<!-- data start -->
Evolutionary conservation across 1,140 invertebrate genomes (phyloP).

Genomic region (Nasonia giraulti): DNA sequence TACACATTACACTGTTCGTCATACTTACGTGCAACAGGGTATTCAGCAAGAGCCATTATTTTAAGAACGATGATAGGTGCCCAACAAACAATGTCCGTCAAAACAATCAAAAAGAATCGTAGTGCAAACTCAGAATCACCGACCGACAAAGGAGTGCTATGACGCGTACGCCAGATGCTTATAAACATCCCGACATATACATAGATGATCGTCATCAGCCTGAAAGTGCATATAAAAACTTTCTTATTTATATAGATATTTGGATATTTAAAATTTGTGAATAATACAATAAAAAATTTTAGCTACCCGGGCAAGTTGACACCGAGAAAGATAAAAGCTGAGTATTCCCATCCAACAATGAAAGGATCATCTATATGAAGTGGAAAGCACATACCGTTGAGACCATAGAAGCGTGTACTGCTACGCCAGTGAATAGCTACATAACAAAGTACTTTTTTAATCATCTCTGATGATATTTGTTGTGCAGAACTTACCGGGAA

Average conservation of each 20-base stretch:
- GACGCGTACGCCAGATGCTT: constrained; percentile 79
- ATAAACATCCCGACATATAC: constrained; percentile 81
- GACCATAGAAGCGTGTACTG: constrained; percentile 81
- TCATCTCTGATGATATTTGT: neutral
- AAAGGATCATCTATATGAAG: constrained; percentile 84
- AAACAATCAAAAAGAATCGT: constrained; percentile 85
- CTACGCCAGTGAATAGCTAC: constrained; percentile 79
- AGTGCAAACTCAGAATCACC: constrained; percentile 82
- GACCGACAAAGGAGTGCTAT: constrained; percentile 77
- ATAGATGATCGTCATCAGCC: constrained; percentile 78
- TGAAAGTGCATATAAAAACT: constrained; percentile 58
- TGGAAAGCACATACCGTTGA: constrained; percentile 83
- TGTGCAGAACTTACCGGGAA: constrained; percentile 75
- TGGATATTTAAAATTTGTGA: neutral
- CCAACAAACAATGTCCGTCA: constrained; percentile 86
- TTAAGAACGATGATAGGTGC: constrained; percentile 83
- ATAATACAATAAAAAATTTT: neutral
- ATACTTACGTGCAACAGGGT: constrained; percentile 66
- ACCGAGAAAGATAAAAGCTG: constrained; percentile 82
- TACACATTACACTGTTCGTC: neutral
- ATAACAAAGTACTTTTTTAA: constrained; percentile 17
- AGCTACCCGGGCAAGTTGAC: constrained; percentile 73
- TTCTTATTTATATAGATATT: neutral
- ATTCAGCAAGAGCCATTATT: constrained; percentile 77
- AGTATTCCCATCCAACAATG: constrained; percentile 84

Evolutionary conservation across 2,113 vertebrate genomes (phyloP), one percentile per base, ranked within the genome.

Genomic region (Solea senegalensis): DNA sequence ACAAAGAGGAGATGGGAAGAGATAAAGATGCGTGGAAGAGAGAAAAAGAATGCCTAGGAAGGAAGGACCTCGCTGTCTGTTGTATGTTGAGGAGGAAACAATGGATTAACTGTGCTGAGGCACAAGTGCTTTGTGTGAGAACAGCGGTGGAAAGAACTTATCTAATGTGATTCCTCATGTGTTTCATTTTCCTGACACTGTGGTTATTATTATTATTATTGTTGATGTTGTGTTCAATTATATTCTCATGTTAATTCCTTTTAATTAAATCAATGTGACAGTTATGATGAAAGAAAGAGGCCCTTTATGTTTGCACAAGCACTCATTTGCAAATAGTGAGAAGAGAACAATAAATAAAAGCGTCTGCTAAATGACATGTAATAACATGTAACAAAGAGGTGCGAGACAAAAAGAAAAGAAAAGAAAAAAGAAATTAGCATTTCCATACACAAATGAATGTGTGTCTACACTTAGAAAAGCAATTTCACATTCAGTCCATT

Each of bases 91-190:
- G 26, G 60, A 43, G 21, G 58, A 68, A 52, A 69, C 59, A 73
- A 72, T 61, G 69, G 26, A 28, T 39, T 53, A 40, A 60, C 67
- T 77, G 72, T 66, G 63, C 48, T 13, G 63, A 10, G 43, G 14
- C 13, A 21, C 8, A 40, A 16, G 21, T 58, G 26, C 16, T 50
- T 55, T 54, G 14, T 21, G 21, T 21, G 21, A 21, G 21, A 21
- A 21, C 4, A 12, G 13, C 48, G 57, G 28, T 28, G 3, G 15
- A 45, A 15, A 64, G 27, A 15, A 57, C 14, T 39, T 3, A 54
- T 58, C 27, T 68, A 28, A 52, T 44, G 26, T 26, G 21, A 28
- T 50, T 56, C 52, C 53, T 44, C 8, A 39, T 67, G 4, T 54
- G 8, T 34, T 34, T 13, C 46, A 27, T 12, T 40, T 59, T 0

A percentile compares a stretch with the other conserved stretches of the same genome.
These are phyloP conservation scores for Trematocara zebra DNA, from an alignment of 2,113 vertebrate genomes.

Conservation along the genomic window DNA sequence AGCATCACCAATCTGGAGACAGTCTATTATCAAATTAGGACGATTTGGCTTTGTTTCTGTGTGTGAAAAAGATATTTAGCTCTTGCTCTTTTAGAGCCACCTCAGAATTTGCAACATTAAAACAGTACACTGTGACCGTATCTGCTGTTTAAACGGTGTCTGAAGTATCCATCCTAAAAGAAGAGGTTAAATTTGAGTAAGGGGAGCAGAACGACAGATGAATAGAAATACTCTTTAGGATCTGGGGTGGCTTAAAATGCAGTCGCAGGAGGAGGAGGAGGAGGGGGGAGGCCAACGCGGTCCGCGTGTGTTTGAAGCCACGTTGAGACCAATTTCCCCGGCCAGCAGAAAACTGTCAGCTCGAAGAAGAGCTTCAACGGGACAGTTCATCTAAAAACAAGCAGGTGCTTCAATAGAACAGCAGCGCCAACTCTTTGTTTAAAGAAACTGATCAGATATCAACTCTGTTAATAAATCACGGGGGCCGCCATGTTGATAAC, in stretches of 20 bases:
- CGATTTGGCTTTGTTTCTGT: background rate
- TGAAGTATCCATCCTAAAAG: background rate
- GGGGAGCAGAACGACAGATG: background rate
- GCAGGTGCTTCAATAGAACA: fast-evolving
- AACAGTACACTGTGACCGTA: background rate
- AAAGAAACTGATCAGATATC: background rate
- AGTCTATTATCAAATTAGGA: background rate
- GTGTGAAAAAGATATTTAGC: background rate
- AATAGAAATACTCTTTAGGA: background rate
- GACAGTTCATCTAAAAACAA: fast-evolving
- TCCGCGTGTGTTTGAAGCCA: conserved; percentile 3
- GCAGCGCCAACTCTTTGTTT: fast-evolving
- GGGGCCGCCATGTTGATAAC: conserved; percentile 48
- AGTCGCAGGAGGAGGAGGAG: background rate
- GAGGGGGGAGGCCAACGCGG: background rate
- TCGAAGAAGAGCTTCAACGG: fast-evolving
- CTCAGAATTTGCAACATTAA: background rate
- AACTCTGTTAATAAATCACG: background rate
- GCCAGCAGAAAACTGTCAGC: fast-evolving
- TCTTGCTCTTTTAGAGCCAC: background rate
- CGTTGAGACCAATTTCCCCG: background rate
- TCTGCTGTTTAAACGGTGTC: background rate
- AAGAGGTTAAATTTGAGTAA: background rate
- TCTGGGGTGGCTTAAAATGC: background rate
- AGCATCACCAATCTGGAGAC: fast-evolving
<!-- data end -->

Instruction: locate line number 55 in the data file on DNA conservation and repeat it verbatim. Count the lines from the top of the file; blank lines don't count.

- TCCGCGTGTGTTTGAAGCCA: conserved; percentile 3